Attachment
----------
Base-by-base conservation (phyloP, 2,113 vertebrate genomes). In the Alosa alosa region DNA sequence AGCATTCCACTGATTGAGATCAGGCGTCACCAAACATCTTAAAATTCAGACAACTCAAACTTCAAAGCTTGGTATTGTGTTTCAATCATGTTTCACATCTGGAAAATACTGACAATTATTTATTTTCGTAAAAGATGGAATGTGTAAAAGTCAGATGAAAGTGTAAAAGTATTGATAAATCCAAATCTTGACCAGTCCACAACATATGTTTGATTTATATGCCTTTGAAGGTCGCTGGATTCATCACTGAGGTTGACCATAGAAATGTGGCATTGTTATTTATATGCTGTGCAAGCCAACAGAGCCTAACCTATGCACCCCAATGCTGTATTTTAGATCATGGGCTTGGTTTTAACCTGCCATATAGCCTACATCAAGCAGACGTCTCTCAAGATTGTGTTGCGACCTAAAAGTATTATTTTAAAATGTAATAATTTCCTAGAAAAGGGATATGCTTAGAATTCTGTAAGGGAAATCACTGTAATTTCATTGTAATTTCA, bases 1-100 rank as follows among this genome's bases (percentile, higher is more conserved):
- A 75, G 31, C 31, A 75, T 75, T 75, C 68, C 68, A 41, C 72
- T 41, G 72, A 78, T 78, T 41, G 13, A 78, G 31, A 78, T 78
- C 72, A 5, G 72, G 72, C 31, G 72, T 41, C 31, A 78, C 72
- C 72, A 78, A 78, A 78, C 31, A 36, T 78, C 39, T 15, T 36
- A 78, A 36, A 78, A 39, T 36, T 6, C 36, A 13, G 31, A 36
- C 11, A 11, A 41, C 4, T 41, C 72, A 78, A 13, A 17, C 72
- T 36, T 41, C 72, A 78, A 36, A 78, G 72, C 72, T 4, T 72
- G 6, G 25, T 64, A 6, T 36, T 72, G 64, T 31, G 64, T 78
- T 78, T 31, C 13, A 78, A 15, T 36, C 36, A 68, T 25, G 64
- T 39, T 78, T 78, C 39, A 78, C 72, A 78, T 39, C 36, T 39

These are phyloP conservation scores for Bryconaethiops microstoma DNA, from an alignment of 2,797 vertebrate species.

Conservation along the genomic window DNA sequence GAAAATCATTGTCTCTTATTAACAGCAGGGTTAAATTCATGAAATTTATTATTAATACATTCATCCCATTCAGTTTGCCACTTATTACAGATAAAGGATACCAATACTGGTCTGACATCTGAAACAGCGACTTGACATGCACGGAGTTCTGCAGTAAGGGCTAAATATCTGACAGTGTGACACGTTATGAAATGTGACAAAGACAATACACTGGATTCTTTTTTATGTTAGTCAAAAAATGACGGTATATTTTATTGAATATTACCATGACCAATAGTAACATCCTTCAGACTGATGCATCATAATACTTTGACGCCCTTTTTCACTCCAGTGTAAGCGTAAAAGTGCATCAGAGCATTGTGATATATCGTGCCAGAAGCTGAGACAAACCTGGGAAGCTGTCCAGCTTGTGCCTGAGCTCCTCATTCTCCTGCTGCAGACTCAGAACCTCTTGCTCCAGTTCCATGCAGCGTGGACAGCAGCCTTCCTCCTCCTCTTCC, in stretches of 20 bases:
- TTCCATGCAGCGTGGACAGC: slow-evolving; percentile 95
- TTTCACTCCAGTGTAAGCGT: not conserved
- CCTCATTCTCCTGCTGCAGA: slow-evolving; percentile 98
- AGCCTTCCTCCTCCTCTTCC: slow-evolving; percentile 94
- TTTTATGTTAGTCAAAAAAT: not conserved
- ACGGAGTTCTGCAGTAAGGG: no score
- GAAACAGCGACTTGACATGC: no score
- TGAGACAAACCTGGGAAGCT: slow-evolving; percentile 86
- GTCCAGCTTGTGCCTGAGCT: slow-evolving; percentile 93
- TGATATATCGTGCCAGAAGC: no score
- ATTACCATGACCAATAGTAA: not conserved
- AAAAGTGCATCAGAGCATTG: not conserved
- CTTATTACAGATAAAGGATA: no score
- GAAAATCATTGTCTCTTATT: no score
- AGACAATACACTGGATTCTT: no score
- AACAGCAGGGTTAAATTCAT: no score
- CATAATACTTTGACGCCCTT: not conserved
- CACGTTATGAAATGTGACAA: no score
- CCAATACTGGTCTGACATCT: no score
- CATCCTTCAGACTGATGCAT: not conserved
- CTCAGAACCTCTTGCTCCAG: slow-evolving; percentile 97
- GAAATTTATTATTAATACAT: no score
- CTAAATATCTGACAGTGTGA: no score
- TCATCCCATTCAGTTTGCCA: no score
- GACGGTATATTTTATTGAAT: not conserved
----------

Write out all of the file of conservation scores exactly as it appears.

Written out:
Base-by-base conservation (phyloP, 2,113 vertebrate genomes). In the Alosa alosa region DNA sequence AGCATTCCACTGATTGAGATCAGGCGTCACCAAACATCTTAAAATTCAGACAACTCAAACTTCAAAGCTTGGTATTGTGTTTCAATCATGTTTCACATCTGGAAAATACTGACAATTATTTATTTTCGTAAAAGATGGAATGTGTAAAAGTCAGATGAAAGTGTAAAAGTATTGATAAATCCAAATCTTGACCAGTCCACAACATATGTTTGATTTATATGCCTTTGAAGGTCGCTGGATTCATCACTGAGGTTGACCATAGAAATGTGGCATTGTTATTTATATGCTGTGCAAGCCAACAGAGCCTAACCTATGCACCCCAATGCTGTATTTTAGATCATGGGCTTGGTTTTAACCTGCCATATAGCCTACATCAAGCAGACGTCTCTCAAGATTGTGTTGCGACCTAAAAGTATTATTTTAAAATGTAATAATTTCCTAGAAAAGGGATATGCTTAGAATTCTGTAAGGGAAATCACTGTAATTTCATTGTAATTTCA, bases 1-100 rank as follows among this genome's bases (percentile, higher is more conserved):
- A 75, G 31, C 31, A 75, T 75, T 75, C 68, C 68, A 41, C 72
- T 41, G 72, A 78, T 78, T 41, G 13, A 78, G 31, A 78, T 78
- C 72, A 5, G 72, G 72, C 31, G 72, T 41, C 31, A 78, C 72
- C 72, A 78, A 78, A 78, C 31, A 36, T 78, C 39, T 15, T 36
- A 78, A 36, A 78, A 39, T 36, T 6, C 36, A 13, G 31, A 36
- C 11, A 11, A 41, C 4, T 41, C 72, A 78, A 13, A 17, C 72
- T 36, T 41, C 72, A 78, A 36, A 78, G 72, C 72, T 4, T 72
- G 6, G 25, T 64, A 6, T 36, T 72, G 64, T 31, G 64, T 78
- T 78, T 31, C 13, A 78, A 15, T 36, C 36, A 68, T 25, G 64
- T 39, T 78, T 78, C 39, A 78, C 72, A 78, T 39, C 36, T 39

These are phyloP conservation scores for Bryconaethiops microstoma DNA, from an alignment of 2,797 vertebrate species.

Conservation along the genomic window DNA sequence GAAAATCATTGTCTCTTATTAACAGCAGGGTTAAATTCATGAAATTTATTATTAATACATTCATCCCATTCAGTTTGCCACTTATTACAGATAAAGGATACCAATACTGGTCTGACATCTGAAACAGCGACTTGACATGCACGGAGTTCTGCAGTAAGGGCTAAATATCTGACAGTGTGACACGTTATGAAATGTGACAAAGACAATACACTGGATTCTTTTTTATGTTAGTCAAAAAATGACGGTATATTTTATTGAATATTACCATGACCAATAGTAACATCCTTCAGACTGATGCATCATAATACTTTGACGCCCTTTTTCACTCCAGTGTAAGCGTAAAAGTGCATCAGAGCATTGTGATATATCGTGCCAGAAGCTGAGACAAACCTGGGAAGCTGTCCAGCTTGTGCCTGAGCTCCTCATTCTCCTGCTGCAGACTCAGAACCTCTTGCTCCAGTTCCATGCAGCGTGGACAGCAGCCTTCCTCCTCCTCTTCC, in stretches of 20 bases:
- TTCCATGCAGCGTGGACAGC: slow-evolving; percentile 95
- TTTCACTCCAGTGTAAGCGT: not conserved
- CCTCATTCTCCTGCTGCAGA: slow-evolving; percentile 98
- AGCCTTCCTCCTCCTCTTCC: slow-evolving; percentile 94
- TTTTATGTTAGTCAAAAAAT: not conserved
- ACGGAGTTCTGCAGTAAGGG: no score
- GAAACAGCGACTTGACATGC: no score
- TGAGACAAACCTGGGAAGCT: slow-evolving; percentile 86
- GTCCAGCTTGTGCCTGAGCT: slow-evolving; percentile 93
- TGATATATCGTGCCAGAAGC: no score
- ATTACCATGACCAATAGTAA: not conserved
- AAAAGTGCATCAGAGCATTG: not conserved
- CTTATTACAGATAAAGGATA: no score
- GAAAATCATTGTCTCTTATT: no score
- AGACAATACACTGGATTCTT: no score
- AACAGCAGGGTTAAATTCAT: no score
- CATAATACTTTGACGCCCTT: not conserved
- CACGTTATGAAATGTGACAA: no score
- CCAATACTGGTCTGACATCT: no score
- CATCCTTCAGACTGATGCAT: not conserved
- CTCAGAACCTCTTGCTCCAG: slow-evolving; percentile 97
- GAAATTTATTATTAATACAT: no score
- CTAAATATCTGACAGTGTGA: no score
- TCATCCCATTCAGTTTGCCA: no score
- GACGGTATATTTTATTGAAT: not conserved